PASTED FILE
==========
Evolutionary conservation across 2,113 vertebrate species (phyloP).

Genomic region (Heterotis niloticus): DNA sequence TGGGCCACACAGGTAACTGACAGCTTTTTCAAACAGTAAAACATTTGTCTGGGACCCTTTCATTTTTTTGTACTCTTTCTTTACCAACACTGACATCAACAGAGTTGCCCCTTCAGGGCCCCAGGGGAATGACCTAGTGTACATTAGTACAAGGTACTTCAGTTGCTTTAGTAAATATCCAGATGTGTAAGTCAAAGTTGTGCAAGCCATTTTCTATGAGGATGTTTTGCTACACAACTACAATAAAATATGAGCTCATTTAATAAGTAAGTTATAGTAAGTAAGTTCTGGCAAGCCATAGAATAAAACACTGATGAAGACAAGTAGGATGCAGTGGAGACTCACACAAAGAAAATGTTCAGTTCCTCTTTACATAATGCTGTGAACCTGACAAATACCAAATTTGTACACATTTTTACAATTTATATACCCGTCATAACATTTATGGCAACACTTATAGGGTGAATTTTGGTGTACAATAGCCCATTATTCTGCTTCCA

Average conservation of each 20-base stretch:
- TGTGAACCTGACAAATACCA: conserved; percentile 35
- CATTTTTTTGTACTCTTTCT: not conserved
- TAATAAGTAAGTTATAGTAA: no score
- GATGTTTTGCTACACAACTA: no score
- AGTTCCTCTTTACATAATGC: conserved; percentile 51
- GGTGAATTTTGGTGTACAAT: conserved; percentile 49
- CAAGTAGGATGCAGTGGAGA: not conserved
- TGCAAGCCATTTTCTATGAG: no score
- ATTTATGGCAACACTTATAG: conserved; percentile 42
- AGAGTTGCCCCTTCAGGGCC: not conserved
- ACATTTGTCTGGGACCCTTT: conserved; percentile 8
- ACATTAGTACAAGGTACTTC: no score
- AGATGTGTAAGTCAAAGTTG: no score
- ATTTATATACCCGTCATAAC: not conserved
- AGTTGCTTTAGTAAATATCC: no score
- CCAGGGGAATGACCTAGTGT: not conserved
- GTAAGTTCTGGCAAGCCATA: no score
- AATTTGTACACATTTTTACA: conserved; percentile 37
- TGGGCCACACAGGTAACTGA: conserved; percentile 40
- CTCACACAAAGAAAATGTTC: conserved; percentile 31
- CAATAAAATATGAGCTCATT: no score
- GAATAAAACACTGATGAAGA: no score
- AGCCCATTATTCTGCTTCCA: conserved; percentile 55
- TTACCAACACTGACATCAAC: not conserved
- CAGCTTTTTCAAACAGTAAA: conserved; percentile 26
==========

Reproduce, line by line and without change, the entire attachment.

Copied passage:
Evolutionary conservation across 2,113 vertebrate species (phyloP).

Genomic region (Heterotis niloticus): DNA sequence TGGGCCACACAGGTAACTGACAGCTTTTTCAAACAGTAAAACATTTGTCTGGGACCCTTTCATTTTTTTGTACTCTTTCTTTACCAACACTGACATCAACAGAGTTGCCCCTTCAGGGCCCCAGGGGAATGACCTAGTGTACATTAGTACAAGGTACTTCAGTTGCTTTAGTAAATATCCAGATGTGTAAGTCAAAGTTGTGCAAGCCATTTTCTATGAGGATGTTTTGCTACACAACTACAATAAAATATGAGCTCATTTAATAAGTAAGTTATAGTAAGTAAGTTCTGGCAAGCCATAGAATAAAACACTGATGAAGACAAGTAGGATGCAGTGGAGACTCACACAAAGAAAATGTTCAGTTCCTCTTTACATAATGCTGTGAACCTGACAAATACCAAATTTGTACACATTTTTACAATTTATATACCCGTCATAACATTTATGGCAACACTTATAGGGTGAATTTTGGTGTACAATAGCCCATTATTCTGCTTCCA

Average conservation of each 20-base stretch:
- TGTGAACCTGACAAATACCA: conserved; percentile 35
- CATTTTTTTGTACTCTTTCT: not conserved
- TAATAAGTAAGTTATAGTAA: no score
- GATGTTTTGCTACACAACTA: no score
- AGTTCCTCTTTACATAATGC: conserved; percentile 51
- GGTGAATTTTGGTGTACAAT: conserved; percentile 49
- CAAGTAGGATGCAGTGGAGA: not conserved
- TGCAAGCCATTTTCTATGAG: no score
- ATTTATGGCAACACTTATAG: conserved; percentile 42
- AGAGTTGCCCCTTCAGGGCC: not conserved
- ACATTTGTCTGGGACCCTTT: conserved; percentile 8
- ACATTAGTACAAGGTACTTC: no score
- AGATGTGTAAGTCAAAGTTG: no score
- ATTTATATACCCGTCATAAC: not conserved
- AGTTGCTTTAGTAAATATCC: no score
- CCAGGGGAATGACCTAGTGT: not conserved
- GTAAGTTCTGGCAAGCCATA: no score
- AATTTGTACACATTTTTACA: conserved; percentile 37
- TGGGCCACACAGGTAACTGA: conserved; percentile 40
- CTCACACAAAGAAAATGTTC: conserved; percentile 31
- CAATAAAATATGAGCTCATT: no score
- GAATAAAACACTGATGAAGA: no score
- AGCCCATTATTCTGCTTCCA: conserved; percentile 55
- TTACCAACACTGACATCAAC: not conserved
- CAGCTTTTTCAAACAGTAAA: conserved; percentile 26